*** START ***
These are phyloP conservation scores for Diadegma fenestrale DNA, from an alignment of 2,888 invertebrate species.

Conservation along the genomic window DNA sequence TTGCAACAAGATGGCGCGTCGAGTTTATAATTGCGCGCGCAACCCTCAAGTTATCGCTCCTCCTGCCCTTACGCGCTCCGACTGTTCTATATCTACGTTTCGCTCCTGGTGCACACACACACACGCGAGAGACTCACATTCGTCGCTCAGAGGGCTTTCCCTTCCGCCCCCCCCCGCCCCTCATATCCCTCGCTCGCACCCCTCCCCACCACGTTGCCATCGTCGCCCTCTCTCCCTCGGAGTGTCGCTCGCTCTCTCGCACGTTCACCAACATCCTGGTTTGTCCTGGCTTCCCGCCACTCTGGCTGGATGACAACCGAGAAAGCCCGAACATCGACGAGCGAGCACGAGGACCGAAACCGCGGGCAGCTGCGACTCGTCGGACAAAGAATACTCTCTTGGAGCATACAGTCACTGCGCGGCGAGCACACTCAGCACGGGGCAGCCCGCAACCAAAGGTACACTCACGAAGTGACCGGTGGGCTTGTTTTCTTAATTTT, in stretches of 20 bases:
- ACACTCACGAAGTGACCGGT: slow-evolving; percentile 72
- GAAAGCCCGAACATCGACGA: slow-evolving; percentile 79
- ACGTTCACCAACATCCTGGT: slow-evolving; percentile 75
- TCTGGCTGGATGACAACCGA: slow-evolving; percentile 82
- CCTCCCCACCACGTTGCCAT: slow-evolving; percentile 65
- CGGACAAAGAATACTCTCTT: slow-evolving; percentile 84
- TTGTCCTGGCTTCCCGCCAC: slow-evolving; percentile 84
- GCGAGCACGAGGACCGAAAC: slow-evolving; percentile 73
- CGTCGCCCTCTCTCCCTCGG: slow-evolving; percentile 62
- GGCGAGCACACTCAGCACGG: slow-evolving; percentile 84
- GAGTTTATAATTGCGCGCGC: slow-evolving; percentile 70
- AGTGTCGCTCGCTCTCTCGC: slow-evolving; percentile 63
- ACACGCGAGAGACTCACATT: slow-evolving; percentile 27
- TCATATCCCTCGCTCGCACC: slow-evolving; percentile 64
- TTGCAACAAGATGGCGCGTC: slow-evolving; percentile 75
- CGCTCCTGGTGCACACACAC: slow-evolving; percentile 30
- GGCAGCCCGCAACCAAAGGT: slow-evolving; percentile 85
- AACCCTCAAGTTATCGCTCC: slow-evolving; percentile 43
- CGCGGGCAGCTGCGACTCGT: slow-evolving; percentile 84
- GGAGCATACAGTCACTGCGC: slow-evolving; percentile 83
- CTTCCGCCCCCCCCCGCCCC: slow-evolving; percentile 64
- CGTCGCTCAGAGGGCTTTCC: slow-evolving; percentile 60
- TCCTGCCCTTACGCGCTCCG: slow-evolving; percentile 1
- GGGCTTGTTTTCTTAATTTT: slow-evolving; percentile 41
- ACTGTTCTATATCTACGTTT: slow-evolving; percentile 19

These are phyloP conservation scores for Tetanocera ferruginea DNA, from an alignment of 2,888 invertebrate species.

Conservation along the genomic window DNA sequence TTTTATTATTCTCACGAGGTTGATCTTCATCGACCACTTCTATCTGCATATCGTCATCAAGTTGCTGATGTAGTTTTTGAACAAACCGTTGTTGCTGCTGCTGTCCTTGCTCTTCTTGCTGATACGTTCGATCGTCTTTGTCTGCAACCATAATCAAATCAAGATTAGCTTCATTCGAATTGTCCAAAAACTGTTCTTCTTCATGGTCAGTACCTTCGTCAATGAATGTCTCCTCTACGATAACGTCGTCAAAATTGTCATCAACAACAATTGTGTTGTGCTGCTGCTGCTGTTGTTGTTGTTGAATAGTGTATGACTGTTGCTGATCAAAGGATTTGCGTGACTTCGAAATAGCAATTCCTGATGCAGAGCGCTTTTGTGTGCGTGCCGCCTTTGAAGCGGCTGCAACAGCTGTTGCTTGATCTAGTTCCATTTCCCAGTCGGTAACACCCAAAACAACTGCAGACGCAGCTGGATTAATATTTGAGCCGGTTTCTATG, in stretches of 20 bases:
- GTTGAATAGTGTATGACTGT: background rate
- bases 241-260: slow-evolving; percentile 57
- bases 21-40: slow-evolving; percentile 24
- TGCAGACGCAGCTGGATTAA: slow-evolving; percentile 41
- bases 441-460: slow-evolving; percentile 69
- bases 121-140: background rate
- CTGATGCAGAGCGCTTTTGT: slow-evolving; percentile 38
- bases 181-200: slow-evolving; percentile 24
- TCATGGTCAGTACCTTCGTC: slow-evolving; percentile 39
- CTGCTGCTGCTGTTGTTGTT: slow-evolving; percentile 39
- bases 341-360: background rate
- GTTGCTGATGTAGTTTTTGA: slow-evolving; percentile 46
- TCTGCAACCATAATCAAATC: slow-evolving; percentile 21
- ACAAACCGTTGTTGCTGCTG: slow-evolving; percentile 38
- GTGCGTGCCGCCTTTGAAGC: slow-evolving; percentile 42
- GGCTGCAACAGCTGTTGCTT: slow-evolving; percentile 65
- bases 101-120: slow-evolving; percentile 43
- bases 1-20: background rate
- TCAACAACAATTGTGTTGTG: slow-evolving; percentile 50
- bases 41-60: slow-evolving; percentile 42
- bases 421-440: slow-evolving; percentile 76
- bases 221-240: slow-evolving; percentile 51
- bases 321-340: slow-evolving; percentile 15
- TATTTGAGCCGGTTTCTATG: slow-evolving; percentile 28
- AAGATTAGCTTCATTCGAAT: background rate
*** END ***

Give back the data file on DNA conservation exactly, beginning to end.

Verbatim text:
These are phyloP conservation scores for Diadegma fenestrale DNA, from an alignment of 2,888 invertebrate species.

Conservation along the genomic window DNA sequence TTGCAACAAGATGGCGCGTCGAGTTTATAATTGCGCGCGCAACCCTCAAGTTATCGCTCCTCCTGCCCTTACGCGCTCCGACTGTTCTATATCTACGTTTCGCTCCTGGTGCACACACACACACGCGAGAGACTCACATTCGTCGCTCAGAGGGCTTTCCCTTCCGCCCCCCCCCGCCCCTCATATCCCTCGCTCGCACCCCTCCCCACCACGTTGCCATCGTCGCCCTCTCTCCCTCGGAGTGTCGCTCGCTCTCTCGCACGTTCACCAACATCCTGGTTTGTCCTGGCTTCCCGCCACTCTGGCTGGATGACAACCGAGAAAGCCCGAACATCGACGAGCGAGCACGAGGACCGAAACCGCGGGCAGCTGCGACTCGTCGGACAAAGAATACTCTCTTGGAGCATACAGTCACTGCGCGGCGAGCACACTCAGCACGGGGCAGCCCGCAACCAAAGGTACACTCACGAAGTGACCGGTGGGCTTGTTTTCTTAATTTT, in stretches of 20 bases:
- ACACTCACGAAGTGACCGGT: slow-evolving; percentile 72
- GAAAGCCCGAACATCGACGA: slow-evolving; percentile 79
- ACGTTCACCAACATCCTGGT: slow-evolving; percentile 75
- TCTGGCTGGATGACAACCGA: slow-evolving; percentile 82
- CCTCCCCACCACGTTGCCAT: slow-evolving; percentile 65
- CGGACAAAGAATACTCTCTT: slow-evolving; percentile 84
- TTGTCCTGGCTTCCCGCCAC: slow-evolving; percentile 84
- GCGAGCACGAGGACCGAAAC: slow-evolving; percentile 73
- CGTCGCCCTCTCTCCCTCGG: slow-evolving; percentile 62
- GGCGAGCACACTCAGCACGG: slow-evolving; percentile 84
- GAGTTTATAATTGCGCGCGC: slow-evolving; percentile 70
- AGTGTCGCTCGCTCTCTCGC: slow-evolving; percentile 63
- ACACGCGAGAGACTCACATT: slow-evolving; percentile 27
- TCATATCCCTCGCTCGCACC: slow-evolving; percentile 64
- TTGCAACAAGATGGCGCGTC: slow-evolving; percentile 75
- CGCTCCTGGTGCACACACAC: slow-evolving; percentile 30
- GGCAGCCCGCAACCAAAGGT: slow-evolving; percentile 85
- AACCCTCAAGTTATCGCTCC: slow-evolving; percentile 43
- CGCGGGCAGCTGCGACTCGT: slow-evolving; percentile 84
- GGAGCATACAGTCACTGCGC: slow-evolving; percentile 83
- CTTCCGCCCCCCCCCGCCCC: slow-evolving; percentile 64
- CGTCGCTCAGAGGGCTTTCC: slow-evolving; percentile 60
- TCCTGCCCTTACGCGCTCCG: slow-evolving; percentile 1
- GGGCTTGTTTTCTTAATTTT: slow-evolving; percentile 41
- ACTGTTCTATATCTACGTTT: slow-evolving; percentile 19

These are phyloP conservation scores for Tetanocera ferruginea DNA, from an alignment of 2,888 invertebrate species.

Conservation along the genomic window DNA sequence TTTTATTATTCTCACGAGGTTGATCTTCATCGACCACTTCTATCTGCATATCGTCATCAAGTTGCTGATGTAGTTTTTGAACAAACCGTTGTTGCTGCTGCTGTCCTTGCTCTTCTTGCTGATACGTTCGATCGTCTTTGTCTGCAACCATAATCAAATCAAGATTAGCTTCATTCGAATTGTCCAAAAACTGTTCTTCTTCATGGTCAGTACCTTCGTCAATGAATGTCTCCTCTACGATAACGTCGTCAAAATTGTCATCAACAACAATTGTGTTGTGCTGCTGCTGCTGTTGTTGTTGTTGAATAGTGTATGACTGTTGCTGATCAAAGGATTTGCGTGACTTCGAAATAGCAATTCCTGATGCAGAGCGCTTTTGTGTGCGTGCCGCCTTTGAAGCGGCTGCAACAGCTGTTGCTTGATCTAGTTCCATTTCCCAGTCGGTAACACCCAAAACAACTGCAGACGCAGCTGGATTAATATTTGAGCCGGTTTCTATG, in stretches of 20 bases:
- GTTGAATAGTGTATGACTGT: background rate
- bases 241-260: slow-evolving; percentile 57
- bases 21-40: slow-evolving; percentile 24
- TGCAGACGCAGCTGGATTAA: slow-evolving; percentile 41
- bases 441-460: slow-evolving; percentile 69
- bases 121-140: background rate
- CTGATGCAGAGCGCTTTTGT: slow-evolving; percentile 38
- bases 181-200: slow-evolving; percentile 24
- TCATGGTCAGTACCTTCGTC: slow-evolving; percentile 39
- CTGCTGCTGCTGTTGTTGTT: slow-evolving; percentile 39
- bases 341-360: background rate
- GTTGCTGATGTAGTTTTTGA: slow-evolving; percentile 46
- TCTGCAACCATAATCAAATC: slow-evolving; percentile 21
- ACAAACCGTTGTTGCTGCTG: slow-evolving; percentile 38
- GTGCGTGCCGCCTTTGAAGC: slow-evolving; percentile 42
- GGCTGCAACAGCTGTTGCTT: slow-evolving; percentile 65
- bases 101-120: slow-evolving; percentile 43
- bases 1-20: background rate
- TCAACAACAATTGTGTTGTG: slow-evolving; percentile 50
- bases 41-60: slow-evolving; percentile 42
- bases 421-440: slow-evolving; percentile 76
- bases 221-240: slow-evolving; percentile 51
- bases 321-340: slow-evolving; percentile 15
- TATTTGAGCCGGTTTCTATG: slow-evolving; percentile 28
- AAGATTAGCTTCATTCGAAT: background rate